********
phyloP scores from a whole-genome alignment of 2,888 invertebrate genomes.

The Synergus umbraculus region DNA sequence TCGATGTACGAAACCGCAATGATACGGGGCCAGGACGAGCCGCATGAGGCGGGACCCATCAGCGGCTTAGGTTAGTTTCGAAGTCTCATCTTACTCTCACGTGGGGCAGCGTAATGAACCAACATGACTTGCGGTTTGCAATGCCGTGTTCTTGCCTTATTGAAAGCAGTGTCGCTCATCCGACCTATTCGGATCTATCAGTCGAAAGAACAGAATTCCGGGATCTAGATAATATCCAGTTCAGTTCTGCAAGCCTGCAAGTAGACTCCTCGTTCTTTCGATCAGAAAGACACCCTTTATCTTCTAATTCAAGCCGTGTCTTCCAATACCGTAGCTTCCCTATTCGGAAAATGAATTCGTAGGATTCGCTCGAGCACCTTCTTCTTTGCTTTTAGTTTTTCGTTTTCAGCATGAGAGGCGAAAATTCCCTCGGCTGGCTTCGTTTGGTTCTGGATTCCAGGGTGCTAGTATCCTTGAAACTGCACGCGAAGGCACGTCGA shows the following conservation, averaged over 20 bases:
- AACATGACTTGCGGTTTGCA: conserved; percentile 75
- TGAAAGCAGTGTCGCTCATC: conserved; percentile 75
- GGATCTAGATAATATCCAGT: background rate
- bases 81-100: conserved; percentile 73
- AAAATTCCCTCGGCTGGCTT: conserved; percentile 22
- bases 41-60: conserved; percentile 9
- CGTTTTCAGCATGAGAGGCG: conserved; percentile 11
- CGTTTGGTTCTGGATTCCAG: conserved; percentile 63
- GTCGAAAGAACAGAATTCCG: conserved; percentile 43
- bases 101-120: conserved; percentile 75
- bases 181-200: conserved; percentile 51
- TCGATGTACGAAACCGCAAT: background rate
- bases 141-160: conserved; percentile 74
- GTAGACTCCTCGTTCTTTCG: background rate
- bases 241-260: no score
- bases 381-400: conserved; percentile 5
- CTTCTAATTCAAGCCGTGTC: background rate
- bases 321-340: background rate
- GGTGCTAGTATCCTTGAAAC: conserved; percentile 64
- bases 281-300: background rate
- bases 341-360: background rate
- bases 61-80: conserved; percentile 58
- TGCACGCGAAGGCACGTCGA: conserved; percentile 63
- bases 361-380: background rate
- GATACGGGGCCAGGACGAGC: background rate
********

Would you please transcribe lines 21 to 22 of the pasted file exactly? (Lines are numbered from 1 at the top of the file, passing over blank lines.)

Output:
- GGTGCTAGTATCCTTGAAAC: conserved; percentile 64
- bases 281-300: background rate